considered neutral to beneficial; most species feed on nematodes and other small invertebrates

Name and classification

Infraorder Uropodina

Superorder Parasitiformes » Order Mesostigmata » Suborder Monogynaspida » Infraorder Uropodina


Deutonymph and Adult: Coxae I greatly enlarged, partially or entirely covering base of tritosternum (Figs. 2, 3). Stigmata situated between legs II and III (Fig. 2).

Species identification

Genera should be identified using a key in Hirschmann, 1993, with updates from Halliday, 2015. Species should be identified using references summarized in Wiśniewski and Hirschmann, 1993. Regional keys to species are available for Central Europe (Karg, 1989) and the former USSR (Kadite and Petrova, 1977).

The following families and genera of the infraorder Uropodina are known from bees or their nests: Trachytidae (Uroseius), Trematuridae (Trematura, Trichouropoda, Trichosociata, and Pseuduropoda), Uroactiniidae (Uroactinia), Urodinychidae (Uroobovella, Uroobovella (Fuscouropoda)), and Uropodidae (Uropoda).

The systematics of this group is poorly developed and very complicated (Halliday, 2015). For this reason we do not treat this group further in this tool and advise users consult a specialist for specimen identification.


Cosmopolitan. Mites associated with bees have been found in the Neotropical, Palaearctic, Oriental, and Australian regions.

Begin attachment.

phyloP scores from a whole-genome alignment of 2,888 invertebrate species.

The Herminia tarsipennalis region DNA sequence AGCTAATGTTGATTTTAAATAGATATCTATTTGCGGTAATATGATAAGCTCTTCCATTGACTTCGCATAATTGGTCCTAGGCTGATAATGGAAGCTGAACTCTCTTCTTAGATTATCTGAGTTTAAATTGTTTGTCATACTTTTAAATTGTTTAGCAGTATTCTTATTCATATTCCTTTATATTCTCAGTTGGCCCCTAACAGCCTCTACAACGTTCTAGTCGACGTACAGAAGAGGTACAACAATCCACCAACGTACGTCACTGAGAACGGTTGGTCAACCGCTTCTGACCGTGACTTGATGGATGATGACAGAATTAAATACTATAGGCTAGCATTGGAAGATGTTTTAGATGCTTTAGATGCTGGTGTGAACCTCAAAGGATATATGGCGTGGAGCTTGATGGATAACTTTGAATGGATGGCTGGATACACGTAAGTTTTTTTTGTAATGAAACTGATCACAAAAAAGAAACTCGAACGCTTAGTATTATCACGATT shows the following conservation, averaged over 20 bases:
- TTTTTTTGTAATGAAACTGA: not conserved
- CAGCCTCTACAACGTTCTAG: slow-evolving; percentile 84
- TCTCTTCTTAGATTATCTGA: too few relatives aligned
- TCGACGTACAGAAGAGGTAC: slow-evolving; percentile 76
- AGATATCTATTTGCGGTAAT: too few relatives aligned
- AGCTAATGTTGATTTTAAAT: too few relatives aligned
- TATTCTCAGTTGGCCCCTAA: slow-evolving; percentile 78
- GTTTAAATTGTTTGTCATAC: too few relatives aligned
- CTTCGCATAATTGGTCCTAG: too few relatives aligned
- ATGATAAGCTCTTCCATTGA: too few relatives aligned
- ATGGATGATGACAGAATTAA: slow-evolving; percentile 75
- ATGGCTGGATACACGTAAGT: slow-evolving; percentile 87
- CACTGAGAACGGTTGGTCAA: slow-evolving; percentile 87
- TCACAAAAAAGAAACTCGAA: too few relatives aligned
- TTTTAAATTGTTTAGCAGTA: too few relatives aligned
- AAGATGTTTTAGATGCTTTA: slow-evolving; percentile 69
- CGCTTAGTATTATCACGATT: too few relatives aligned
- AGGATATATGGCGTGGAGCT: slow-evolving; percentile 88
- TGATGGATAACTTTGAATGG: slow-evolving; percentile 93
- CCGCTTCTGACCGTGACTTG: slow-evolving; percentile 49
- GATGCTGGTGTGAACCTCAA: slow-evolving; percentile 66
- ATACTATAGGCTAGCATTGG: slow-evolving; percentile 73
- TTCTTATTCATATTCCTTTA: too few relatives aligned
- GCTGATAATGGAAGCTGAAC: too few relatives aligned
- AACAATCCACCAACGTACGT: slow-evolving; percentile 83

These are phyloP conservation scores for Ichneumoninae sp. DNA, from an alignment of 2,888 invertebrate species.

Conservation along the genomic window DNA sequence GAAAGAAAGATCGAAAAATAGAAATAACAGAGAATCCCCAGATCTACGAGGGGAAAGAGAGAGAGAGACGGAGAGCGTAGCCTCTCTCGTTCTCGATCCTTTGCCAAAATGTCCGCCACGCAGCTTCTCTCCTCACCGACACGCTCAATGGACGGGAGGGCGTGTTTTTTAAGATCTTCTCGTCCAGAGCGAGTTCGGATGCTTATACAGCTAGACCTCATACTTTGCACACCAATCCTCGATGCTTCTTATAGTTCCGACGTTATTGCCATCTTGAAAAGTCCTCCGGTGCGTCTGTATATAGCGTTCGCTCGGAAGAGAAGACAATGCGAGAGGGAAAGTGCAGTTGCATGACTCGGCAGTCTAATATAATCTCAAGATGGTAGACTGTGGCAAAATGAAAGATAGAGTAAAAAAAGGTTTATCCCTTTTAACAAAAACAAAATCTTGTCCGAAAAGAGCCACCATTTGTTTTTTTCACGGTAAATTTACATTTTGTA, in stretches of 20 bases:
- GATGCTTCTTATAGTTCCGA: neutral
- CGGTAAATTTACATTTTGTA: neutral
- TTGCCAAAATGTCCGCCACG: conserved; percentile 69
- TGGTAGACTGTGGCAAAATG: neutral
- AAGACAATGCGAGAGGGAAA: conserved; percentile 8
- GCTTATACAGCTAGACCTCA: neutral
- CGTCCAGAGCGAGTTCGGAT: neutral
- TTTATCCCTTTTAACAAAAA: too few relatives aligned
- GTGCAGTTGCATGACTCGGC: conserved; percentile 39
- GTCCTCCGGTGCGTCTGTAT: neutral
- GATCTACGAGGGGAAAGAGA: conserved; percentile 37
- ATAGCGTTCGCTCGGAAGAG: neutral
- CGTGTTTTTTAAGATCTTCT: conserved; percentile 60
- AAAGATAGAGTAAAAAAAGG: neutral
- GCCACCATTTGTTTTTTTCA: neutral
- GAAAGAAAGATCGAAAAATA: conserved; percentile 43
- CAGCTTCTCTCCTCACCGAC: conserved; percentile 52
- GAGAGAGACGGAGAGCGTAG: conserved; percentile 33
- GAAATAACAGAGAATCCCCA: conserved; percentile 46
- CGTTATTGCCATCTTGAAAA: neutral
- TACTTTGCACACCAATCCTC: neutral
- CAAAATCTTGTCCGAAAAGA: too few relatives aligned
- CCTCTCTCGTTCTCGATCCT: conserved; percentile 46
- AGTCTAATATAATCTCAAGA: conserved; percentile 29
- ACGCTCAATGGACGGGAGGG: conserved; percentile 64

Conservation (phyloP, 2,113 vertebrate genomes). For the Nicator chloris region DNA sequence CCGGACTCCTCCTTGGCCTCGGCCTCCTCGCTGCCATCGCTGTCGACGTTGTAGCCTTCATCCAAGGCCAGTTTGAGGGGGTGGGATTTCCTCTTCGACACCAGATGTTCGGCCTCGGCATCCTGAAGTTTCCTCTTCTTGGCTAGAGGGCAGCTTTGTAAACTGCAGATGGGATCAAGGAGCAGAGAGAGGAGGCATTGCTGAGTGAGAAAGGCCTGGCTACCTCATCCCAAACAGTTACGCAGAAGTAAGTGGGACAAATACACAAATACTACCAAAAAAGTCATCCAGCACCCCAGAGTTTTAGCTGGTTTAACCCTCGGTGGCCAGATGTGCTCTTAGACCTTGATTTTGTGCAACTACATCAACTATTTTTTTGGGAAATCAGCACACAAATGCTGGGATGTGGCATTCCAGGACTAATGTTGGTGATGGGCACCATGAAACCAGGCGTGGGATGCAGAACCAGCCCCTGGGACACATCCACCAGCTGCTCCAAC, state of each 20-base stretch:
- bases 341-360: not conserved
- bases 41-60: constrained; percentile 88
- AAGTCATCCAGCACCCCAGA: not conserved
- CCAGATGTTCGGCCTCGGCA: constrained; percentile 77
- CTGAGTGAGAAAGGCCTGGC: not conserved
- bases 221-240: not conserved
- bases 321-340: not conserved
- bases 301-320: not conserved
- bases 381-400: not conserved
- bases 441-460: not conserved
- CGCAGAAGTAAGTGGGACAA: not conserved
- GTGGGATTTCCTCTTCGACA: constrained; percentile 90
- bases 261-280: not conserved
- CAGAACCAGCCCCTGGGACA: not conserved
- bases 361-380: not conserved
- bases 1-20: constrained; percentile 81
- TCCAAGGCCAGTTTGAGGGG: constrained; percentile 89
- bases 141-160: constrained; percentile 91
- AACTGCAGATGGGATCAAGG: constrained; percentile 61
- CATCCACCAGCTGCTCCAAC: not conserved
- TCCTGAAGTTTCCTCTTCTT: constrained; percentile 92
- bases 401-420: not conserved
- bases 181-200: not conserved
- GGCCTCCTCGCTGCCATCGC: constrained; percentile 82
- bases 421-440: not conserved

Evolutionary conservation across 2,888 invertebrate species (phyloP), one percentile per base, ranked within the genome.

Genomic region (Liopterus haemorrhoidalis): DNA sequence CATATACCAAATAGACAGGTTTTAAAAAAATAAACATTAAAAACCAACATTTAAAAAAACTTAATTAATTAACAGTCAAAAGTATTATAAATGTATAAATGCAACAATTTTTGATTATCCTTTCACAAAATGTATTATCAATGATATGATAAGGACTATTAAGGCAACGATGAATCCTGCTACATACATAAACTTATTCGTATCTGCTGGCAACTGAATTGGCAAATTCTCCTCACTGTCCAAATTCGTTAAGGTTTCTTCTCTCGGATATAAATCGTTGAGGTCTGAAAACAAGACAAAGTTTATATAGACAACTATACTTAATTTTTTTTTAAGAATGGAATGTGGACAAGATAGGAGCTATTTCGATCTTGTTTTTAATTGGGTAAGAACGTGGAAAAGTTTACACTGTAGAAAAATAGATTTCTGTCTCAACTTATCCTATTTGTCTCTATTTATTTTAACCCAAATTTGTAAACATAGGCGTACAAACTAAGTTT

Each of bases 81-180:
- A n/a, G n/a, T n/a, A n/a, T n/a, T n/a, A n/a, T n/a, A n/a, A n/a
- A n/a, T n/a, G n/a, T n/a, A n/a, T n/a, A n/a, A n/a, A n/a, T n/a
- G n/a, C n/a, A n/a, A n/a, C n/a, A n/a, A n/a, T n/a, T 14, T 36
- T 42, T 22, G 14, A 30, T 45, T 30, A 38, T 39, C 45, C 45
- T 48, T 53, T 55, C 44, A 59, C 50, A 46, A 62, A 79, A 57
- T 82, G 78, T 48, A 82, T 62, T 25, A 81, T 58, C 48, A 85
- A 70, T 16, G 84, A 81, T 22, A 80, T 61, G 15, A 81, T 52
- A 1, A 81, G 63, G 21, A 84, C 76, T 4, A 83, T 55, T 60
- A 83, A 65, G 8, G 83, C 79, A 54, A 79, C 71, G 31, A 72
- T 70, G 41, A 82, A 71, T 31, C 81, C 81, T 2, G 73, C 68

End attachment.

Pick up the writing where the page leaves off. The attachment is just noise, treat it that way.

Bee hosts

honey bees (Apis), bumble bees (Bombus), orchid bees (Euglossa), and stingless bees of the genus Melipona

Host association level


associated exclusively with bees or their close relative, wasps; cannot live without these hosts


some life stages are associated with bees, while others are not

Facultative or opportunistic

can complete entire life cycle without bees or their close relative, wasps

facultative for majority of species associated with bees; unknown for species associated with euglossine bees

Host associations, feeding, and dispersal

  • All stages of generalist species can be found together in several habitats, including bee nests.
  • Species associated with euglossine bees may form permanent associations with their bee hosts.
  • Mite deutonymphs are phoretic on adult insect hosts, including bees. They attach to hosts by secreting an elastic pedicel.


Mites belonging to the infraorder Uropodina are very common and abundant in forest litter, dung and carrion, decaying plant materials, stored food, moss, and under stones, in ant and bee nests, and in vertebrate nests and burrows. Most species are probably generalist predators feeding on nematodes or other small invertebrates, but others may feed on living and dead fungi and plant tissue (Lindquist et al., 2009). Phoretic deutonymphs in this group have been collected on bees and all stages collected in nests. Nothing is known about their biology, but the majority of Uropodina species are not parasitic (except for some ant associates). Thus, the group is generally considered to be harmless. Some species regularly occur on euglossine bees (Fig. 5) and may develop specialization for their bee hosts.